By Faheem Muhammed M.P
As the world is facing the most dreadful pandemic of modern times, the indigenous population across the globe are exposed to severe health hazards. The conditions of indigenous people in India are no different from the global scenario. Relatively restricted access to health care is already pointed out as a major setback to tribal communities. Most of the tribal population are residing in the remote areas of the country, with poor health facilities.
Amid this crisis, COVID-19 response systems in India have been blind to the tribal plights. The government has recognised 4500 INR as the standard fee for COVID testing, which is a huge amount for most tribal families. It is to be acknowledged that many tribal communities are yet not completely shifted into the cash economy. Likewise, there are limits for the rural tribal population to reach the COVID testing centres located in the cities and towns.
Disruption of supply chains of tribal products and markets, closure of artisans’ workplaces, struggle for livelihood due to reverse migration, and travel restrictions are further problems faced by the tribal population in the pandemic times.
The tribal economy has been devastated due to the lockdown and restrictions imposed to prevent the spread of COVID-19. Tribal populations are largely dependent on the Non-Timber Forest Produces (NTFPs) and Minor Forest Produces (MFP). With current restrictions, it is hard for the tribals to collect MFPs. Many tribal products had good demand in the market before the pandemic crisis. However, with the lockdown, traders are not willing to buy these products. They also face problems with access to transportation often to get essential commodities and to trade their products. COVID-19 has triggered a historical reverse migration, as the hundreds of thousands of tribal population temporarily living in urban areas in pursuit of better livelihood opportunities, are returning home. The reverse migrants may be virus carriers and can have a devastating impact on indigenous communities along with socio-economic concerns. It can be fatal to the endangered indigenous communities of India and further, lastingly damage the survival of tribal communities.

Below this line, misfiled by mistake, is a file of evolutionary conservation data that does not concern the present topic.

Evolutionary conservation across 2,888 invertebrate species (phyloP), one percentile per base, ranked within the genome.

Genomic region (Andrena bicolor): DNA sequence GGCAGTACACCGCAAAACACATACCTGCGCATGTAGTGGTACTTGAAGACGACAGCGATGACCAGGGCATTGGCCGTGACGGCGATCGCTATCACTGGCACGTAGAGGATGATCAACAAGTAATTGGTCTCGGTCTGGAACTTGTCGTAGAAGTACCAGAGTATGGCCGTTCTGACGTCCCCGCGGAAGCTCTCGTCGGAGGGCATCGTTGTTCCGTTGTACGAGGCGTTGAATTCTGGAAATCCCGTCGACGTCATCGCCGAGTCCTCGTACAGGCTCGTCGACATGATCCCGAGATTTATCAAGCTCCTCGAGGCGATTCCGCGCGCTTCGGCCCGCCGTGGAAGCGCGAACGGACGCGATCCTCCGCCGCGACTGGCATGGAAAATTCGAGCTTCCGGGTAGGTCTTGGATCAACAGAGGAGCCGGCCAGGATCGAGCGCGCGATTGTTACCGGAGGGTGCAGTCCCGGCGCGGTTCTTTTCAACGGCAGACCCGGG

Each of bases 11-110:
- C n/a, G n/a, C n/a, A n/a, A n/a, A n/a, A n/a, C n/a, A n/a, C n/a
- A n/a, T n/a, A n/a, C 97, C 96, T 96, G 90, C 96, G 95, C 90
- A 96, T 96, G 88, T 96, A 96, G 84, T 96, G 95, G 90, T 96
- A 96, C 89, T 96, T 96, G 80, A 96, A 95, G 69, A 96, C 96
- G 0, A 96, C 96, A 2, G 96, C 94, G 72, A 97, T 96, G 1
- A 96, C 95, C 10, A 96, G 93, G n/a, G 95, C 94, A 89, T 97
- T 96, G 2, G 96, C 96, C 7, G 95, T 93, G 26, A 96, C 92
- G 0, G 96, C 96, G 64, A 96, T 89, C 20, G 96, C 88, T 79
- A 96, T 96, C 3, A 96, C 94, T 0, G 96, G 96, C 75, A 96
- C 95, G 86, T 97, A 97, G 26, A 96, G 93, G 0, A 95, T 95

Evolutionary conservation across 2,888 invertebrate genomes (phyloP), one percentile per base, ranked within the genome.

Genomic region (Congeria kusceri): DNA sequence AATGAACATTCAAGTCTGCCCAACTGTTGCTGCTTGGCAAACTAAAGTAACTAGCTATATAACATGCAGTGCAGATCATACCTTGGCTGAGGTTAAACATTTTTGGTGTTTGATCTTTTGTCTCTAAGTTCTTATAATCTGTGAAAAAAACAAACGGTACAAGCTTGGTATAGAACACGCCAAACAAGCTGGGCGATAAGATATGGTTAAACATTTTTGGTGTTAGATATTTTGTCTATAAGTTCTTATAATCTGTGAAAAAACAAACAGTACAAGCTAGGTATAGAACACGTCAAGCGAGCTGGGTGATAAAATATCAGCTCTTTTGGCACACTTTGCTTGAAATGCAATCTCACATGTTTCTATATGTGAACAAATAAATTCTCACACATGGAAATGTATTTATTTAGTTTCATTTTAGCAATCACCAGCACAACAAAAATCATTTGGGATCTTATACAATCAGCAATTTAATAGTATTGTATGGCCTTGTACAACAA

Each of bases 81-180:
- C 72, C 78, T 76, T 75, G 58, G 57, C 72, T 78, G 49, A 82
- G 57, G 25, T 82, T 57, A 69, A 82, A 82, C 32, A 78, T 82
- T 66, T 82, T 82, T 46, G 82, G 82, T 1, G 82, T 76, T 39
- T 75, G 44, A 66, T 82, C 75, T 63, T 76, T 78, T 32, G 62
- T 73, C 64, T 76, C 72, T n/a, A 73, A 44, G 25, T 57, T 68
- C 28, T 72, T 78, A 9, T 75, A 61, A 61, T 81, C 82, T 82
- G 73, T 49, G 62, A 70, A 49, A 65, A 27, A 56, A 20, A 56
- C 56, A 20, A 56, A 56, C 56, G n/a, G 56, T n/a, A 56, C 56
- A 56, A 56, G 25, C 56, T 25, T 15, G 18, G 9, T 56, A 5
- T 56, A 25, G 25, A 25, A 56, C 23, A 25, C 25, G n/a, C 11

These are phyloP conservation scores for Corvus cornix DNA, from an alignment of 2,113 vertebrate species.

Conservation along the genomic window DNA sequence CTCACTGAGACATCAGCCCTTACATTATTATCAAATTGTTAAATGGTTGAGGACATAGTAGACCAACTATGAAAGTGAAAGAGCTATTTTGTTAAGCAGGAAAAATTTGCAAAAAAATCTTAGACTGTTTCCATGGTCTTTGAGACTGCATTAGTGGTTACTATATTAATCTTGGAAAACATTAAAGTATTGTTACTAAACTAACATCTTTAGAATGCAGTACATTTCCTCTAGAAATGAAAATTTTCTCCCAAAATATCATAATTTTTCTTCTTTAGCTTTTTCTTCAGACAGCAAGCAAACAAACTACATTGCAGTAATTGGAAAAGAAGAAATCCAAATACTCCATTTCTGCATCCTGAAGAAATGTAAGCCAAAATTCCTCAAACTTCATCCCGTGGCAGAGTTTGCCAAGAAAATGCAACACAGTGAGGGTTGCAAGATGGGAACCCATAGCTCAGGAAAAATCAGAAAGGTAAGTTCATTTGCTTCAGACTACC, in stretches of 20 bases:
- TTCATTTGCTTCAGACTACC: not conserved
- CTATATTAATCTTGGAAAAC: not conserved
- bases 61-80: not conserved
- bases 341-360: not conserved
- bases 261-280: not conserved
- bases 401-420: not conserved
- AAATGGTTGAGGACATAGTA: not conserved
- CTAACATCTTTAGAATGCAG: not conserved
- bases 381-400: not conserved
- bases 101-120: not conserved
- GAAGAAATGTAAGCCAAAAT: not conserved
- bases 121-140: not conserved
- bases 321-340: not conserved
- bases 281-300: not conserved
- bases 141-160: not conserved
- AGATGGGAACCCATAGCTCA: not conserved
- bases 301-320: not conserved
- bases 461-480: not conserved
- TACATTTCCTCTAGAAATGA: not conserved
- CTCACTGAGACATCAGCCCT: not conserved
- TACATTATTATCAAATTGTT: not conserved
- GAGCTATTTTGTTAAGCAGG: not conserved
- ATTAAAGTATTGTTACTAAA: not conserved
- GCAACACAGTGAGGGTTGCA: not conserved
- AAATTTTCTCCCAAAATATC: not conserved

An assessment report submitted to the Ministry of Tribal Affairs (MoTA) has recognised several challenges to the indigenous population in India during the pandemic and lockdown measures. Inadequate health facilities, livelihood insecurity, the distress of Particularly Vulnerable Tribal Groups (PVTGs), complications in seasonal migration and livestock managing for pastoral and nomadic communities, tenurial insecurity and restrictions in movements in national parks and sanctuaries are key problems highlighted in the report. The report points out that the diversion of forest lands for non-forestry projects is continuing during the crisis. It also exposes the ongoing evictions of forest-dwellers and land grabbing for huge projects. These ground realities validate the negligence of the government towards the most marginalised and victimised population of the Indian subcontinent. Centre must declare a comprehensive plan to support these vulnerable social groups during the crisis.